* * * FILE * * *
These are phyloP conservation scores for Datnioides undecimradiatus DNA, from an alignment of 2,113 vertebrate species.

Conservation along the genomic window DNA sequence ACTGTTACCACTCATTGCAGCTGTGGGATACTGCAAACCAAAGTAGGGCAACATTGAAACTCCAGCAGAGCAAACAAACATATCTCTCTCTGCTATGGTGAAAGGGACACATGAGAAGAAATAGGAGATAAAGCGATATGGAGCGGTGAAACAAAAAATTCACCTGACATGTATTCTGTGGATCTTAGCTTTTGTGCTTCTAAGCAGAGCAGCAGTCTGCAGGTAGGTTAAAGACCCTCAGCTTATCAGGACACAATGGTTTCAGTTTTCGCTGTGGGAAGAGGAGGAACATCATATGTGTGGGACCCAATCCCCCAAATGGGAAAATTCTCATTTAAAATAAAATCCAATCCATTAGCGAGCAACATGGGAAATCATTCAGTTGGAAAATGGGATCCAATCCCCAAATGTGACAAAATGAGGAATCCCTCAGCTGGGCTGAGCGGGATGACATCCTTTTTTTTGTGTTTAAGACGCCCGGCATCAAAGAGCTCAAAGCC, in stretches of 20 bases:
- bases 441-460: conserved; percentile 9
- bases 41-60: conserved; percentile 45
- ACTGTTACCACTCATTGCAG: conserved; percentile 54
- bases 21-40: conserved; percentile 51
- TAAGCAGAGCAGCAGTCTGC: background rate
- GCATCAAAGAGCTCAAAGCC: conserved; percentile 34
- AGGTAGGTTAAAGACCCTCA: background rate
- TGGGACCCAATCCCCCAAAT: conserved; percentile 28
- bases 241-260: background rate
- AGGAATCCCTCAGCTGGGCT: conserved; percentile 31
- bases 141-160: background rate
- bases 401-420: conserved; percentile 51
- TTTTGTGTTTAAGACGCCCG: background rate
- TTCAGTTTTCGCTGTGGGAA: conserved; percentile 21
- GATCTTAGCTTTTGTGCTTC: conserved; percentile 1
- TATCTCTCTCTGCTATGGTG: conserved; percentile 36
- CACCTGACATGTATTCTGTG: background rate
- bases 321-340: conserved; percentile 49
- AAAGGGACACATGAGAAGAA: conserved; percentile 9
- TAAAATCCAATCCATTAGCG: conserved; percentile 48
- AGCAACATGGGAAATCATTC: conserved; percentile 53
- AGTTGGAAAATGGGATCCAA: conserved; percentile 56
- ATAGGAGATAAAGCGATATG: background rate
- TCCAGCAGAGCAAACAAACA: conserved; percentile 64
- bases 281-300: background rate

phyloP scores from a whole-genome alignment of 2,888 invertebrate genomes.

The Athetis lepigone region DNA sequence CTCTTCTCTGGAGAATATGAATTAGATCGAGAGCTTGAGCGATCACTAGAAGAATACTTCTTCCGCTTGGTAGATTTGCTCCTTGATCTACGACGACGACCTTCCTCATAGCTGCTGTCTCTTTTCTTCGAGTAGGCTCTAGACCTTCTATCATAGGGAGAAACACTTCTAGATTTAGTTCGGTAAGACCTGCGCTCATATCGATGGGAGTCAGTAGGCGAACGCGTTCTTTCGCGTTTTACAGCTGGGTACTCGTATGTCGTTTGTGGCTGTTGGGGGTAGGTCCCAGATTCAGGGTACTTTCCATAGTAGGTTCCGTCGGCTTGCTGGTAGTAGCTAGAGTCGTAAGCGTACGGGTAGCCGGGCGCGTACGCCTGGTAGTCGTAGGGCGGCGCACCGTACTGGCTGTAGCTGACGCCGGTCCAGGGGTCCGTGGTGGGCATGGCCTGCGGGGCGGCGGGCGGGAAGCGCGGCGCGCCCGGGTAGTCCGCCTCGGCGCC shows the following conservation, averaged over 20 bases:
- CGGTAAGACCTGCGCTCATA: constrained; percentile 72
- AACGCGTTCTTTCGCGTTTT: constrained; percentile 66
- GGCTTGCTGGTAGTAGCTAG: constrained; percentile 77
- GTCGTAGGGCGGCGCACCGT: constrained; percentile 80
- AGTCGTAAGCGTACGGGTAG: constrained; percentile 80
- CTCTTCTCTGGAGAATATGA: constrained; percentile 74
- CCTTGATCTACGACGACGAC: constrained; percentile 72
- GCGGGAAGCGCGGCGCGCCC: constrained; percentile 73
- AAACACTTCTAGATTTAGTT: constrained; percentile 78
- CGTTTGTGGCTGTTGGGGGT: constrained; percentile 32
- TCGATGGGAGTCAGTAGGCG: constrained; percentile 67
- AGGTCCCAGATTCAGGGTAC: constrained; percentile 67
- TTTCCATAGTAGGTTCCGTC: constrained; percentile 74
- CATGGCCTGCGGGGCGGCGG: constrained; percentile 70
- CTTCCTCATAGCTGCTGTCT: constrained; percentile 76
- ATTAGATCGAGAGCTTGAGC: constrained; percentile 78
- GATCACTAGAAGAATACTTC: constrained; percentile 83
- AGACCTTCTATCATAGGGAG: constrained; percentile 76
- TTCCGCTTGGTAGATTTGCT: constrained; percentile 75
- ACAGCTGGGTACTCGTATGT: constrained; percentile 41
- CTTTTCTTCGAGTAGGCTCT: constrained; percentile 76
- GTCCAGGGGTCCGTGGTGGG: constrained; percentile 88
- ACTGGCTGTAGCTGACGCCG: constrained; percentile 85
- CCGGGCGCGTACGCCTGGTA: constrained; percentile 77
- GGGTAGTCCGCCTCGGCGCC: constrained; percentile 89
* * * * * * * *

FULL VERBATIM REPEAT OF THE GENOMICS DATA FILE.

These are phyloP conservation scores for Datnioides undecimradiatus DNA, from an alignment of 2,113 vertebrate species.

Conservation along the genomic window DNA sequence ACTGTTACCACTCATTGCAGCTGTGGGATACTGCAAACCAAAGTAGGGCAACATTGAAACTCCAGCAGAGCAAACAAACATATCTCTCTCTGCTATGGTGAAAGGGACACATGAGAAGAAATAGGAGATAAAGCGATATGGAGCGGTGAAACAAAAAATTCACCTGACATGTATTCTGTGGATCTTAGCTTTTGTGCTTCTAAGCAGAGCAGCAGTCTGCAGGTAGGTTAAAGACCCTCAGCTTATCAGGACACAATGGTTTCAGTTTTCGCTGTGGGAAGAGGAGGAACATCATATGTGTGGGACCCAATCCCCCAAATGGGAAAATTCTCATTTAAAATAAAATCCAATCCATTAGCGAGCAACATGGGAAATCATTCAGTTGGAAAATGGGATCCAATCCCCAAATGTGACAAAATGAGGAATCCCTCAGCTGGGCTGAGCGGGATGACATCCTTTTTTTTGTGTTTAAGACGCCCGGCATCAAAGAGCTCAAAGCC, in stretches of 20 bases:
- bases 441-460: conserved; percentile 9
- bases 41-60: conserved; percentile 45
- ACTGTTACCACTCATTGCAG: conserved; percentile 54
- bases 21-40: conserved; percentile 51
- TAAGCAGAGCAGCAGTCTGC: background rate
- GCATCAAAGAGCTCAAAGCC: conserved; percentile 34
- AGGTAGGTTAAAGACCCTCA: background rate
- TGGGACCCAATCCCCCAAAT: conserved; percentile 28
- bases 241-260: background rate
- AGGAATCCCTCAGCTGGGCT: conserved; percentile 31
- bases 141-160: background rate
- bases 401-420: conserved; percentile 51
- TTTTGTGTTTAAGACGCCCG: background rate
- TTCAGTTTTCGCTGTGGGAA: conserved; percentile 21
- GATCTTAGCTTTTGTGCTTC: conserved; percentile 1
- TATCTCTCTCTGCTATGGTG: conserved; percentile 36
- CACCTGACATGTATTCTGTG: background rate
- bases 321-340: conserved; percentile 49
- AAAGGGACACATGAGAAGAA: conserved; percentile 9
- TAAAATCCAATCCATTAGCG: conserved; percentile 48
- AGCAACATGGGAAATCATTC: conserved; percentile 53
- AGTTGGAAAATGGGATCCAA: conserved; percentile 56
- ATAGGAGATAAAGCGATATG: background rate
- TCCAGCAGAGCAAACAAACA: conserved; percentile 64
- bases 281-300: background rate

phyloP scores from a whole-genome alignment of 2,888 invertebrate genomes.

The Athetis lepigone region DNA sequence CTCTTCTCTGGAGAATATGAATTAGATCGAGAGCTTGAGCGATCACTAGAAGAATACTTCTTCCGCTTGGTAGATTTGCTCCTTGATCTACGACGACGACCTTCCTCATAGCTGCTGTCTCTTTTCTTCGAGTAGGCTCTAGACCTTCTATCATAGGGAGAAACACTTCTAGATTTAGTTCGGTAAGACCTGCGCTCATATCGATGGGAGTCAGTAGGCGAACGCGTTCTTTCGCGTTTTACAGCTGGGTACTCGTATGTCGTTTGTGGCTGTTGGGGGTAGGTCCCAGATTCAGGGTACTTTCCATAGTAGGTTCCGTCGGCTTGCTGGTAGTAGCTAGAGTCGTAAGCGTACGGGTAGCCGGGCGCGTACGCCTGGTAGTCGTAGGGCGGCGCACCGTACTGGCTGTAGCTGACGCCGGTCCAGGGGTCCGTGGTGGGCATGGCCTGCGGGGCGGCGGGCGGGAAGCGCGGCGCGCCCGGGTAGTCCGCCTCGGCGCC shows the following conservation, averaged over 20 bases:
- CGGTAAGACCTGCGCTCATA: constrained; percentile 72
- AACGCGTTCTTTCGCGTTTT: constrained; percentile 66
- GGCTTGCTGGTAGTAGCTAG: constrained; percentile 77
- GTCGTAGGGCGGCGCACCGT: constrained; percentile 80
- AGTCGTAAGCGTACGGGTAG: constrained; percentile 80
- CTCTTCTCTGGAGAATATGA: constrained; percentile 74
- CCTTGATCTACGACGACGAC: constrained; percentile 72
- GCGGGAAGCGCGGCGCGCCC: constrained; percentile 73
- AAACACTTCTAGATTTAGTT: constrained; percentile 78
- CGTTTGTGGCTGTTGGGGGT: constrained; percentile 32
- TCGATGGGAGTCAGTAGGCG: constrained; percentile 67
- AGGTCCCAGATTCAGGGTAC: constrained; percentile 67
- TTTCCATAGTAGGTTCCGTC: constrained; percentile 74
- CATGGCCTGCGGGGCGGCGG: constrained; percentile 70
- CTTCCTCATAGCTGCTGTCT: constrained; percentile 76
- ATTAGATCGAGAGCTTGAGC: constrained; percentile 78
- GATCACTAGAAGAATACTTC: constrained; percentile 83
- AGACCTTCTATCATAGGGAG: constrained; percentile 76
- TTCCGCTTGGTAGATTTGCT: constrained; percentile 75
- ACAGCTGGGTACTCGTATGT: constrained; percentile 41
- CTTTTCTTCGAGTAGGCTCT: constrained; percentile 76
- GTCCAGGGGTCCGTGGTGGG: constrained; percentile 88
- ACTGGCTGTAGCTGACGCCG: constrained; percentile 85
- CCGGGCGCGTACGCCTGGTA: constrained; percentile 77
- GGGTAGTCCGCCTCGGCGCC: constrained; percentile 89